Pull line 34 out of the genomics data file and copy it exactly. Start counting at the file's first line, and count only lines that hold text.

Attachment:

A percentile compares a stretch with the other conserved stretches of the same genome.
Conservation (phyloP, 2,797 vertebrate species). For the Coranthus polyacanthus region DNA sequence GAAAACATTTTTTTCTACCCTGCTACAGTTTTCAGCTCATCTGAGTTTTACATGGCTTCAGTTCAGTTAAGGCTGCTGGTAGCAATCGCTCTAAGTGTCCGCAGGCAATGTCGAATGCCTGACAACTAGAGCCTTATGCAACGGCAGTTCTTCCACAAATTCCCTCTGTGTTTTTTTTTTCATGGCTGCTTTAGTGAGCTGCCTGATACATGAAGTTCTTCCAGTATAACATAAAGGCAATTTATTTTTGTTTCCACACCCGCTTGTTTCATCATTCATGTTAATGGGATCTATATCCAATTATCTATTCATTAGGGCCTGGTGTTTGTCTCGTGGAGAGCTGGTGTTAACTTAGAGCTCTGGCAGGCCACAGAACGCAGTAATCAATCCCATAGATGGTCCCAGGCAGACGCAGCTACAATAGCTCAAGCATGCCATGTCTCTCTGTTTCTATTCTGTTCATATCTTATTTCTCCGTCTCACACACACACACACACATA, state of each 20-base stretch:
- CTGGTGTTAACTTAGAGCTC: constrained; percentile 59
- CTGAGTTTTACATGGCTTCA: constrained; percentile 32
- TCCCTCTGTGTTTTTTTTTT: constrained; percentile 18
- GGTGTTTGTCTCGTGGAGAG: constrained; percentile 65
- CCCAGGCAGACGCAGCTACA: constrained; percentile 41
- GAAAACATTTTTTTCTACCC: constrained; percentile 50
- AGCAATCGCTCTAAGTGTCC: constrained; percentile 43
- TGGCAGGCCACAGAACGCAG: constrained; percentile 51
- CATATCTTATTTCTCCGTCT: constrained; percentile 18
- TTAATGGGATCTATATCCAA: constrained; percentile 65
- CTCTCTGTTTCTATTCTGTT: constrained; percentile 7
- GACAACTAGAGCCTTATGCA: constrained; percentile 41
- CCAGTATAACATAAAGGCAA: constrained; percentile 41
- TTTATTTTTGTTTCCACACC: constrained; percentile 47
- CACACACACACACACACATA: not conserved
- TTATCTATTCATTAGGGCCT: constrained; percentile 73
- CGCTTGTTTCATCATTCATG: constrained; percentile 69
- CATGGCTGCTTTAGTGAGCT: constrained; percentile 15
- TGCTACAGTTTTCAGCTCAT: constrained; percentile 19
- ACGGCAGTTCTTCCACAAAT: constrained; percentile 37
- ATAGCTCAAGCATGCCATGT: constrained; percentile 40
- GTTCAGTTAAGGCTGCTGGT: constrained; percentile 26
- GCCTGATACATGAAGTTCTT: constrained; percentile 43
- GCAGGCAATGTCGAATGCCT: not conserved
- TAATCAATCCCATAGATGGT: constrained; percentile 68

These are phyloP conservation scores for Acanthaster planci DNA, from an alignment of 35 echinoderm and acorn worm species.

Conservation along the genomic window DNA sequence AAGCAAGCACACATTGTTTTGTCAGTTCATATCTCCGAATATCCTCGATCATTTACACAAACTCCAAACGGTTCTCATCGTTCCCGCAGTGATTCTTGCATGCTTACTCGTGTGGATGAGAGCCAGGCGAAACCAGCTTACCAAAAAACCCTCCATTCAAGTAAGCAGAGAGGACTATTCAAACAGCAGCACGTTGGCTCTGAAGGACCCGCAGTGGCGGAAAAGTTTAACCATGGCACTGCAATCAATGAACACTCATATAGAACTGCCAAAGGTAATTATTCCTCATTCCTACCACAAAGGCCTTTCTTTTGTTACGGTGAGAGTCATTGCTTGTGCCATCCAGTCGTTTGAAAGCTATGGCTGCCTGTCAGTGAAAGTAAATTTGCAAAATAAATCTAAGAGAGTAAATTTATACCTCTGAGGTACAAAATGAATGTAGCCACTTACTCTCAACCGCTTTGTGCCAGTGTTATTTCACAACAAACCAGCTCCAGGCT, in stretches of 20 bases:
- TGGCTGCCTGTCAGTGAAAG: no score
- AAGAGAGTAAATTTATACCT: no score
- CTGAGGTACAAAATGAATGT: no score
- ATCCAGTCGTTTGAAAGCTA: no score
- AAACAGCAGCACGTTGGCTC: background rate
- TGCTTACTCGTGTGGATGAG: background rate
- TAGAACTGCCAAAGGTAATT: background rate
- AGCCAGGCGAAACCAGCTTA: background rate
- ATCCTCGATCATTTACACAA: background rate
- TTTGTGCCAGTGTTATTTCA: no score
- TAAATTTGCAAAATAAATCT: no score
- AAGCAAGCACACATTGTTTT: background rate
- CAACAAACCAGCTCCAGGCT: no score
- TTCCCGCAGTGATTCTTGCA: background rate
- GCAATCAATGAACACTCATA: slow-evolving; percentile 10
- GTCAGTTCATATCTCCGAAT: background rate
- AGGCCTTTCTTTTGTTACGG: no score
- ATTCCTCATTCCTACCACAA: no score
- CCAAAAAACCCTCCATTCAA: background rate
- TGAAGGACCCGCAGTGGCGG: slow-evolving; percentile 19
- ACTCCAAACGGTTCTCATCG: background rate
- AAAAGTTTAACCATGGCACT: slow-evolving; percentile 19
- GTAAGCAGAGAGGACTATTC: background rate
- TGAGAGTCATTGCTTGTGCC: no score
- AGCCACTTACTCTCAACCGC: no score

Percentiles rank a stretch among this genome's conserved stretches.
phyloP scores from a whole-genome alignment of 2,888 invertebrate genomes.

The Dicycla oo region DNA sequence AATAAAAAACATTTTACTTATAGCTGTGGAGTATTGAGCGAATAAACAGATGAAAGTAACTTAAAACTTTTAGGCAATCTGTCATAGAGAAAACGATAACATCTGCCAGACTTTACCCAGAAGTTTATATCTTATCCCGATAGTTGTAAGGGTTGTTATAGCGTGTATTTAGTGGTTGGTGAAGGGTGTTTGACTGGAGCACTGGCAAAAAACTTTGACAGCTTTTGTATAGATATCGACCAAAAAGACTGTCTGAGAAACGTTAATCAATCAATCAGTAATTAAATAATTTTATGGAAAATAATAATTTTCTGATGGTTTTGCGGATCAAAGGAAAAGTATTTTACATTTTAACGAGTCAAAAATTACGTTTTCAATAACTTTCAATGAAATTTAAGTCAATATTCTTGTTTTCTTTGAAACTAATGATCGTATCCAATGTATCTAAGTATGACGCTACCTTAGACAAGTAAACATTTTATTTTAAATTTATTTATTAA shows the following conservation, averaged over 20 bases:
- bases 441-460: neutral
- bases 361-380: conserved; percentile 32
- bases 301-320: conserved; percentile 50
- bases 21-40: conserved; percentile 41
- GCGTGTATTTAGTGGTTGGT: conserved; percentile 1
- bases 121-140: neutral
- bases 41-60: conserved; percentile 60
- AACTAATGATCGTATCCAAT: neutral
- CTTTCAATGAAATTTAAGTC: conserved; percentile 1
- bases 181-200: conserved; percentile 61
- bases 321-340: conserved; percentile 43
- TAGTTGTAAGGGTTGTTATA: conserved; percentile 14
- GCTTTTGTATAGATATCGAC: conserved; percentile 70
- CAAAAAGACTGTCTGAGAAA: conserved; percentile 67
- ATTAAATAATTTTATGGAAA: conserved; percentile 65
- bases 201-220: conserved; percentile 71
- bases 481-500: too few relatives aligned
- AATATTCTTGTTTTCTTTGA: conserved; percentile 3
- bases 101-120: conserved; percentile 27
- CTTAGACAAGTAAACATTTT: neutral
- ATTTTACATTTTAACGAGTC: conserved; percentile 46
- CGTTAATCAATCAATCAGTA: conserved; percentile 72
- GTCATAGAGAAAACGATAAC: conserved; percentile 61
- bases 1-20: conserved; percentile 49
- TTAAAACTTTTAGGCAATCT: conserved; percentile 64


- AAACAGCAGCACGTTGGCTC: background rate